Politics

The Conversation: 9 Essential Reads On The Supreme Court And Gerrymandering

Jun 20, 2018

On June 18, the U.S. Supreme Court kicked a closely watched case on gerrymandering back to the lower court.

Gerrymandering – where states are carved up into oddly shaped electoral districts favoring one political party over another – has ignited debates in a number of states, including North Carolina, Pennsylvania and Maryland.

President Donald Trump
WhiteHouse.gov

President Trump will be in South Carolina next Monday campaigning for Governor Henry McMaster's bid for a full term.

Charlotte-Mecklenburg Government Center.
Nick de la Canal / WFAE

Mecklenburg County has a new budget that includes a tax increase and a slight boost in pay for teachers.  Commissioners approved the spending plan last night. 

The Supreme Court of the United States.
Matt Wade / Wikimedia Commons

The U.S. Supreme Court ruled on two closely watched gerrymandering cases Monday but sidestepped the main issue — whether it's illegal to draw districts to give an unfair advantage to one party.  Experts say the issues could be more clear cut in a North Carolina case pending before the court. Justices could announce as early as next week if they plan to hear the case this fall.

Wikimedia Commons

The Trump administration is catching heat from both Republicans and Democrats in North Carolina who say the government should not be separating migrant children from their families at the border.

Phil Roeder / Flickr

Updated 6:01 p.m.
The U.S. Supreme Court issued rulings Monday in two gerrymandering cases, from Wisconsin and Maryland, that are being closely watched in North Carolina. But the rulings don't touch on the key issue, whether it's legal to redraw districts to give an unfair advantage to a political party.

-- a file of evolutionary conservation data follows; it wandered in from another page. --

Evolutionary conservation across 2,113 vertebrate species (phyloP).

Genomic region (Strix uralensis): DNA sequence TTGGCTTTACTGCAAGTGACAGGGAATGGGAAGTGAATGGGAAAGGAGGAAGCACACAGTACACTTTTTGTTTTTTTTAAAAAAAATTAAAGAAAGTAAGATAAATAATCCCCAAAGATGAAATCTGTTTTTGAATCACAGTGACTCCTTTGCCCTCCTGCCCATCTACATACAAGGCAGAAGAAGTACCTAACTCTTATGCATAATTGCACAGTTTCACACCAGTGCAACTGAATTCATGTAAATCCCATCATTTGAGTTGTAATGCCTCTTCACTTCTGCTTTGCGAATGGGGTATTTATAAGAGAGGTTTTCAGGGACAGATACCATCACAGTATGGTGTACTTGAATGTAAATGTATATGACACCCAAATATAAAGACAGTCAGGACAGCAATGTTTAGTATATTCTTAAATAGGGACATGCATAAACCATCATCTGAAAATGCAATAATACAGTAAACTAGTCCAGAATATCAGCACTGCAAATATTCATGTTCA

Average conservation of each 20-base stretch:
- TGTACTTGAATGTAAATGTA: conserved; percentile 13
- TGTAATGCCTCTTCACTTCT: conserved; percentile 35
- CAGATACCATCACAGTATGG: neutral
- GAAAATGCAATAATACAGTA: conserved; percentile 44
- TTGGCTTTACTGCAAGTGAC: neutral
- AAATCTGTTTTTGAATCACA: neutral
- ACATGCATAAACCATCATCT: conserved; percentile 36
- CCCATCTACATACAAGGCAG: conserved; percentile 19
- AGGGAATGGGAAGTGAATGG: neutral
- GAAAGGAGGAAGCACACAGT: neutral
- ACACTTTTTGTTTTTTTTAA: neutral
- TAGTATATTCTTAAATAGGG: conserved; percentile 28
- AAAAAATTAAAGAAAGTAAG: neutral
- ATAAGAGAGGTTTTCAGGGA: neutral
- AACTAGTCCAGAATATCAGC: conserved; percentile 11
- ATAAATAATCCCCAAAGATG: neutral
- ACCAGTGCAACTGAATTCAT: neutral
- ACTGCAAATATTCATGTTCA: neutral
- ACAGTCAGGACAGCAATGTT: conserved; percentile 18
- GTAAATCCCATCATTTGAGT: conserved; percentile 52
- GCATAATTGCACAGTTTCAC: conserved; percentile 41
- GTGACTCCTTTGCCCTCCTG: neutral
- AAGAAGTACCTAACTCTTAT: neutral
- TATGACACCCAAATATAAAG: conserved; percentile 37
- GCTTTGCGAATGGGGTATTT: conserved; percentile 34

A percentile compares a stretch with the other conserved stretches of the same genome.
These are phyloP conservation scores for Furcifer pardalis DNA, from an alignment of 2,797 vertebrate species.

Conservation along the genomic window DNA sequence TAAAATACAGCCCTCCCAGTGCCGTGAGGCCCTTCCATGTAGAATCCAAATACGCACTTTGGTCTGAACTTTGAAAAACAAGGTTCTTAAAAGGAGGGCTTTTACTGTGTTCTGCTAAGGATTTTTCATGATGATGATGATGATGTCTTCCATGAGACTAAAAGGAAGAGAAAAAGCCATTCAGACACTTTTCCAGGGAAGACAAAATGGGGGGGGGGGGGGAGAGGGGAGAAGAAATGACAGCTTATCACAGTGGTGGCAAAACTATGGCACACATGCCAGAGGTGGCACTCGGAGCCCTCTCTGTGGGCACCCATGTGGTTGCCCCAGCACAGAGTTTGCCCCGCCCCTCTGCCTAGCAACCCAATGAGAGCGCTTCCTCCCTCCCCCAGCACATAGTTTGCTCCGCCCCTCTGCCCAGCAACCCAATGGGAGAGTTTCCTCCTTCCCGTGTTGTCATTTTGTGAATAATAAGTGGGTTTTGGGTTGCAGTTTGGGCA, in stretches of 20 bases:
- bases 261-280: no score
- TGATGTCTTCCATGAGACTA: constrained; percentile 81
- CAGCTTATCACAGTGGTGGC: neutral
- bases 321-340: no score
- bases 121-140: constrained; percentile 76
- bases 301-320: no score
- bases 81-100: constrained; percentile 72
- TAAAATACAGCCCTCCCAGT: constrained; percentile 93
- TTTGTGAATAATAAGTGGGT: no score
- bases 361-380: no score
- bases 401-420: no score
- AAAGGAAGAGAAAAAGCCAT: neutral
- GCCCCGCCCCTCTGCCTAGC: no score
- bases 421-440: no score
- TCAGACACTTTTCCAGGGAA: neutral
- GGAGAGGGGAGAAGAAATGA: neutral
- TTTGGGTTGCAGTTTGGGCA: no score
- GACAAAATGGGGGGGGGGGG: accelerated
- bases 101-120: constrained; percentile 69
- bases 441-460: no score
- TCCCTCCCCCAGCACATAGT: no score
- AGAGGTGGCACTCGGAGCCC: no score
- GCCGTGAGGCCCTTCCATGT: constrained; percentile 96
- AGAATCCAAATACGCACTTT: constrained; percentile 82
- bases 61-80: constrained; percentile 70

Oliver Merino

Latino voter turnout in Mecklenburg County spiked during the May primary, according to elections data. Experts and organizations are attributing the increase to the Sheriff's race and local immigration policies. Now, election observers are wondering if the momentum will continue into the general election.

Electric utility vehicles
David Boraks / WFAE

A proposal working its way through the Charlotte City Council takes aim at climate change, by setting a goal of converting city buildings and vehicles to clean energy within 12 years. The city also wants to encourage residents and businesses to adopt more environmentally friendly practices.

A bill addressing opioid abuse by creating new crimes against medical workers and granting certain police investigators easier access to prescription records awaits Governor Roy Cooper’s signature. The Senate quickly approved the measure, known as the HOPE Act, 41-3 Thursday.

I-77 MOBILITY PARTNERS

Updated 11:40 p.m.
North Carolina lawmakers will have to iron out their differences on how to pay for a buyout or changes to the NCDOT's controversial contract for toll lanes on I-77 near Charlotte. That's after the House late Thursday failed to concur on Senate changes to a House transportation bill. 

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